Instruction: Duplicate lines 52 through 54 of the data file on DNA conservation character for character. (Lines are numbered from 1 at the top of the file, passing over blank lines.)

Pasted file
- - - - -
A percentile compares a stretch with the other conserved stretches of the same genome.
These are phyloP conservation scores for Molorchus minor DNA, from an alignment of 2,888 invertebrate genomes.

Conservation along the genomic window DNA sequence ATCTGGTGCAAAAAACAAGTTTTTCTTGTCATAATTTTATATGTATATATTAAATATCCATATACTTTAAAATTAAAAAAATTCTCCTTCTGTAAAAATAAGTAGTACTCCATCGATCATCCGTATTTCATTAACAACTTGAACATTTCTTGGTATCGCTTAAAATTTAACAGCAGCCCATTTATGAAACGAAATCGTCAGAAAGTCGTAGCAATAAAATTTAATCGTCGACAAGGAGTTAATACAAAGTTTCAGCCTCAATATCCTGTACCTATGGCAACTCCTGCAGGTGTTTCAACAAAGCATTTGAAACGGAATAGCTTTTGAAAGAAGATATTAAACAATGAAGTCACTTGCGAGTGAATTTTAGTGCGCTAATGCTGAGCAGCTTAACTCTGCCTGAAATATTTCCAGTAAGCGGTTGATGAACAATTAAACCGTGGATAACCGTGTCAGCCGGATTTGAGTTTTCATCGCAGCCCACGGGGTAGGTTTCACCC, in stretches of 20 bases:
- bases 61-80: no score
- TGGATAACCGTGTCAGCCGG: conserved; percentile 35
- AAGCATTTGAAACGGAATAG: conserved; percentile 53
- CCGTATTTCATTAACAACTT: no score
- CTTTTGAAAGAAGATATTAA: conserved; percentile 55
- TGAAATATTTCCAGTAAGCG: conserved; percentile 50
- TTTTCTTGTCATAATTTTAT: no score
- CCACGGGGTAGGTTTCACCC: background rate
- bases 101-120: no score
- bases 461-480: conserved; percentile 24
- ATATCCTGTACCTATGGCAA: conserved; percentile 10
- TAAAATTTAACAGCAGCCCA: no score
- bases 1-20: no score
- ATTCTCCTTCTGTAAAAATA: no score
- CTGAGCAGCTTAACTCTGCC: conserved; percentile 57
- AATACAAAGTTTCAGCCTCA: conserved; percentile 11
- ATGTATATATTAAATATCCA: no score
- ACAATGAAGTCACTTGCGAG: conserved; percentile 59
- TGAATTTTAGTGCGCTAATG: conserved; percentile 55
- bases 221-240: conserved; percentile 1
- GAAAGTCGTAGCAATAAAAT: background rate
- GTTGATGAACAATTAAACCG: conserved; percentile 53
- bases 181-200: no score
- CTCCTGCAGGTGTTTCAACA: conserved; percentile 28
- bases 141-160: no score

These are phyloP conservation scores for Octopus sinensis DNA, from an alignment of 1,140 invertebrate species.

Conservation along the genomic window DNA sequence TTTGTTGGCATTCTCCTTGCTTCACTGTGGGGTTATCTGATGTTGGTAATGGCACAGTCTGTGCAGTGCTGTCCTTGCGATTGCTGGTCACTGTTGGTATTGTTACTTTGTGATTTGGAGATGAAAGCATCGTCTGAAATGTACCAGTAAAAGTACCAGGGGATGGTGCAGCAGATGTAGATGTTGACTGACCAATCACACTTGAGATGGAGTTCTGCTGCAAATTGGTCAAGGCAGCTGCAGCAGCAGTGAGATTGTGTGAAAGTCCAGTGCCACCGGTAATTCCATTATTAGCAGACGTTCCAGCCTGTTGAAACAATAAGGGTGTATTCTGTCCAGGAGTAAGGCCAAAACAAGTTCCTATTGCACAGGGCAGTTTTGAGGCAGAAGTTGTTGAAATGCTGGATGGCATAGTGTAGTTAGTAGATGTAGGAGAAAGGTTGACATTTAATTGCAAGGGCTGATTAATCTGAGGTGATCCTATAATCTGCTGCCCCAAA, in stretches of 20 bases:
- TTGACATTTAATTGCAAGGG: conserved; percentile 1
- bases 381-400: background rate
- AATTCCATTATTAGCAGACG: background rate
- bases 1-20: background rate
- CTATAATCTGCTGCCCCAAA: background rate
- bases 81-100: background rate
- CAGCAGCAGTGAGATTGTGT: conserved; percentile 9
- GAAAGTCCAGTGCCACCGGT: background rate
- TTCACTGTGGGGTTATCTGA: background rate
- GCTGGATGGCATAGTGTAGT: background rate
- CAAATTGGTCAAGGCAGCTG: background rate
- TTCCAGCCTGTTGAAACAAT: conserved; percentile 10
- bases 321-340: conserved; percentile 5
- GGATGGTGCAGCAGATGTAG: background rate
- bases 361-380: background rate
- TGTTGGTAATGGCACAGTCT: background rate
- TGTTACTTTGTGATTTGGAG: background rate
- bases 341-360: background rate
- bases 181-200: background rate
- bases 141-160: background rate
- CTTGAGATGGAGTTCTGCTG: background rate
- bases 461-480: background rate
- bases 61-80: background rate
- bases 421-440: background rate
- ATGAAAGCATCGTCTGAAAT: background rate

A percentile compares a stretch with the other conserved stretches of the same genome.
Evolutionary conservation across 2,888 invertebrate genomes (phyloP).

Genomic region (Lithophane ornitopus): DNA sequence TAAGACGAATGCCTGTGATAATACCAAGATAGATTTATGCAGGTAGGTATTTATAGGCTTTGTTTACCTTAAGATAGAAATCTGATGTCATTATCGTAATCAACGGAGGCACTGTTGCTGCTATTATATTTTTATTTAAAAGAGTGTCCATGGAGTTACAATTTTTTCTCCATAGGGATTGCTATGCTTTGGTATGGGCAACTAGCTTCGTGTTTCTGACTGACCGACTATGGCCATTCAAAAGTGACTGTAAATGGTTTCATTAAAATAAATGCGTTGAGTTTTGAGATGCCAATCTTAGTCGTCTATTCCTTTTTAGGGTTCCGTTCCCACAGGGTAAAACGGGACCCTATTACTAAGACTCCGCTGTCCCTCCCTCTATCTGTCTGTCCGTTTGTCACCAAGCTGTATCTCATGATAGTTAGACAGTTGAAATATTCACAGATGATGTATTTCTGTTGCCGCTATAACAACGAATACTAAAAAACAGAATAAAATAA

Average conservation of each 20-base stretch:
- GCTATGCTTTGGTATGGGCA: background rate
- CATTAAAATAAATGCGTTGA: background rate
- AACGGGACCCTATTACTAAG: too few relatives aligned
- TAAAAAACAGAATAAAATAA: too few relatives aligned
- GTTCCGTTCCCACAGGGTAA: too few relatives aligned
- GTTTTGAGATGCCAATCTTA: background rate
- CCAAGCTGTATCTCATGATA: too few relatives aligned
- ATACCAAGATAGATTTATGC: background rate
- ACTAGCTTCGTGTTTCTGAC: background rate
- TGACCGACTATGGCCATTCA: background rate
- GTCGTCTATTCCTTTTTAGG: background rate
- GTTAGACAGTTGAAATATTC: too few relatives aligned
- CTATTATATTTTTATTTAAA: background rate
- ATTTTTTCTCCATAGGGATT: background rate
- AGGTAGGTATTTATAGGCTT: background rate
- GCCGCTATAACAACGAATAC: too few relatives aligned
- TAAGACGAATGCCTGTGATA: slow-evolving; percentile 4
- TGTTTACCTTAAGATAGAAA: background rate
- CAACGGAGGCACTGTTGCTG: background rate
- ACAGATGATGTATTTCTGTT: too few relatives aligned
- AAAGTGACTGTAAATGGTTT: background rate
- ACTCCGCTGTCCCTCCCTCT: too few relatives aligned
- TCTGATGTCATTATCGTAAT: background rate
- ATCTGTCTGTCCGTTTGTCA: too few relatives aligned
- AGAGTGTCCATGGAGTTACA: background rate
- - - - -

- bases 461-480: background rate
- bases 61-80: background rate
- bases 421-440: background rate